At that point, the prosecution rested its case, and Jackman called his first expert, Dr. Ian Jenkins, a colorectal surgeon. Under questioning, Jenkins noted that in a recent Gay Men's Survey, 12.8 percent of respondents admitted to having participated in anal fisting with only minor incidents of injury reported, all of which were "merely anecdotal." Extrapolating, Dr. Jenkins said he believed that 29,000 gay men in the London area may have engaged in anal fisting in the previous year, and while admitting that the practice did have the potential to cause serious injury, Jenkins stated, "On the balance of probabilities, I do not see an instance of anal fisting is likely to cause serious injury."

When trial resumed today, Walsh himself took the stand, admitting that he was "a very happily gay man," and stated that it was he himself who had taken the photos attached to the email at a New Year's Eve party.

Under Jackman's questioning, Walsh further admitted that he had taken the photo of a man getting probed by a "urethral sound"—the photo which the prosecution had charged was "violent pornography"—and Walsh described the care taken to prevent injury from the sound's use: Lubrication liberally applied. He also noted that, "A sounding kit can be purchased from most sex shops in London."

Regarding the fisting photo, Jackman brought out that Walsh had practiced fisting himself, which he said "takes several hours. First you insert a dildo, then a finger, then your hand." This too, he said, requires "plenty of lubrication... It's a pleasurable activity."

On cross-examination, Wilkins asked Walsh a series of questions about whether he felt that his sexual activities had compromised his work as an attorney, an alderman or as a magistrate.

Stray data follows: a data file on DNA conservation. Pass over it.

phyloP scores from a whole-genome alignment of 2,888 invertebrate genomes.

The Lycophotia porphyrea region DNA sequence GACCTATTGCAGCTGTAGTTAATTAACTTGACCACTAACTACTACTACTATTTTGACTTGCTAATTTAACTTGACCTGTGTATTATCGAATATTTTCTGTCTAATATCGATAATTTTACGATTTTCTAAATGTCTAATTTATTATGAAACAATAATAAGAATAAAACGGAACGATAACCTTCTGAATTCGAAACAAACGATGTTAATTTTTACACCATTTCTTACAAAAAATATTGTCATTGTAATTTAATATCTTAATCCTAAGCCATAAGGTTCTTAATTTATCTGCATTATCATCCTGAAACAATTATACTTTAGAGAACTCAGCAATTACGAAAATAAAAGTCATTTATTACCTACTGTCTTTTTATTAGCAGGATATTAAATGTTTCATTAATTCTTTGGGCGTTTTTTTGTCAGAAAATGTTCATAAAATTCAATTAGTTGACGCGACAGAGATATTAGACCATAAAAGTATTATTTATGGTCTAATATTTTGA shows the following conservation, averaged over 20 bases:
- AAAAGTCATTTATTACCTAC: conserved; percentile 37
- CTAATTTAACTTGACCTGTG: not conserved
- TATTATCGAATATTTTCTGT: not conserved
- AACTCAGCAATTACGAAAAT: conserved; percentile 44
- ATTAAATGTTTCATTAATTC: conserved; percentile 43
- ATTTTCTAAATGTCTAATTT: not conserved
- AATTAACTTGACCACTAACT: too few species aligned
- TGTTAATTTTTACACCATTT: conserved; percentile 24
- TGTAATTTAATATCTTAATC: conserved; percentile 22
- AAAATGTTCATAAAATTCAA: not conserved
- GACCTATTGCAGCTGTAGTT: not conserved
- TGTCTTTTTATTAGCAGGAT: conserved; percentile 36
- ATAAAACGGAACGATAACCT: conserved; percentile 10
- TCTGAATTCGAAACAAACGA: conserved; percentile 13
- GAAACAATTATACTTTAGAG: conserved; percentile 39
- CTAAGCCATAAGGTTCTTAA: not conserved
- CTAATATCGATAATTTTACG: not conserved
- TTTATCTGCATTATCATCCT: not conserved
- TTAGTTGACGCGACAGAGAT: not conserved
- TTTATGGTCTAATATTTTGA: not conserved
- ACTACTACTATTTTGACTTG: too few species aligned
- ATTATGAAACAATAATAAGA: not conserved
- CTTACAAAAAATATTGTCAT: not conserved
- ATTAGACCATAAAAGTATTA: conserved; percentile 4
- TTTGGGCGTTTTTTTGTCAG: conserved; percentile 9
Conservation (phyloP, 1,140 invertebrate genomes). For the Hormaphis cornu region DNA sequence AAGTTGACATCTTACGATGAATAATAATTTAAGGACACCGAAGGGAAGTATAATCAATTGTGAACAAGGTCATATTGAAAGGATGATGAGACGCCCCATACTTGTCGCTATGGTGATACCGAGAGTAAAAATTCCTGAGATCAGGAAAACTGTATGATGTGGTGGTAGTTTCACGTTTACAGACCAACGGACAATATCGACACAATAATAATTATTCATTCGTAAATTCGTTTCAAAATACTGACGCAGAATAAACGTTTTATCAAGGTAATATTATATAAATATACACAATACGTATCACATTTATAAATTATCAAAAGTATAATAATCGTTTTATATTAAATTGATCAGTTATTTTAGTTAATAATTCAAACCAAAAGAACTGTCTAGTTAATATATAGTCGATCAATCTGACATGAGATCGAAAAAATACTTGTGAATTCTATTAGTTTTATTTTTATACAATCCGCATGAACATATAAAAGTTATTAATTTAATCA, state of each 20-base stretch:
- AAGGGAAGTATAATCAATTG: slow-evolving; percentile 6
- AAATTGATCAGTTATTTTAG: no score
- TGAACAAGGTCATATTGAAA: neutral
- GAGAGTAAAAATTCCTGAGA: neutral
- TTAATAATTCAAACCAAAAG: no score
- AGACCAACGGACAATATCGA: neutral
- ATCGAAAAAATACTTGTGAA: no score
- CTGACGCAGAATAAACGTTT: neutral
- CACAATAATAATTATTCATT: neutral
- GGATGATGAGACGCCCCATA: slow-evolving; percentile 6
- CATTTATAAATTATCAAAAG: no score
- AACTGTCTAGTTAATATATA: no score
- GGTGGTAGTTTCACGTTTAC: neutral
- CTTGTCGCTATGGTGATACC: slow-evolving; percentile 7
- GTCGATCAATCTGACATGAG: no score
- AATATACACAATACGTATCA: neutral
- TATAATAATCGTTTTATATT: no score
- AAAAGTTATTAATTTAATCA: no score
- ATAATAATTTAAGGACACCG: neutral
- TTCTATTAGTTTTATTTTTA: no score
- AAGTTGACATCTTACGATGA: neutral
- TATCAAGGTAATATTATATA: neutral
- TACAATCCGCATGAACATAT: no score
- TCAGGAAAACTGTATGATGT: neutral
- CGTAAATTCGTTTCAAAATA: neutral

"I didn't give up a right to a private sex life when I stood for election as a public official," Walsh replied.

Walsh also said that he had no memory of opening the email in question or any of its attachments.

"It's an eminent possibility but I don't recollect... I have no recollection of either the text or images," he stated. "I first saw the text in Southwark Crown Court."

The defense next called sociologist Dr. Clarissa Smith, whose work had included research on BDSM and fisting. Under questioning, she said that it was obvious that the photos attached to the email were not taken so as to be sexually stimulating, but as a "memento" created by the participants.

When Wilkins' turn came, he asked Smith, "Are you calling fisting safe sex?"

"It can be safe sex," came the reply. Smith also denied that the fisting photo was "degrading," and when Wilkins asked if her opinion would change if the photo were of a woman, Smith said it wouldn't make a difference. She further stated, in response to another question, that she didn't consider the photo "dehumanizing"—and wouldn't even if it were a photo of a woman.

Today's final witness was Hugh Morgan, a computer forensics expert who had examined Walsh's computers and Hotmail account, and testified that the police had so compromised the evidence through mishandling that it was impossible to tell whether Walsh himself had opened the images embedded in the email in question. However, when it came Wilkins' turn, he began to question Morgan about whether Walsh had engaged in any online chats, and when Morgan responded that he would have to check his data to be sure, the judge recessed the trial until Tuesday.

If convicted, Walsh could face up to three years in prison and be forced to register as a sex offender.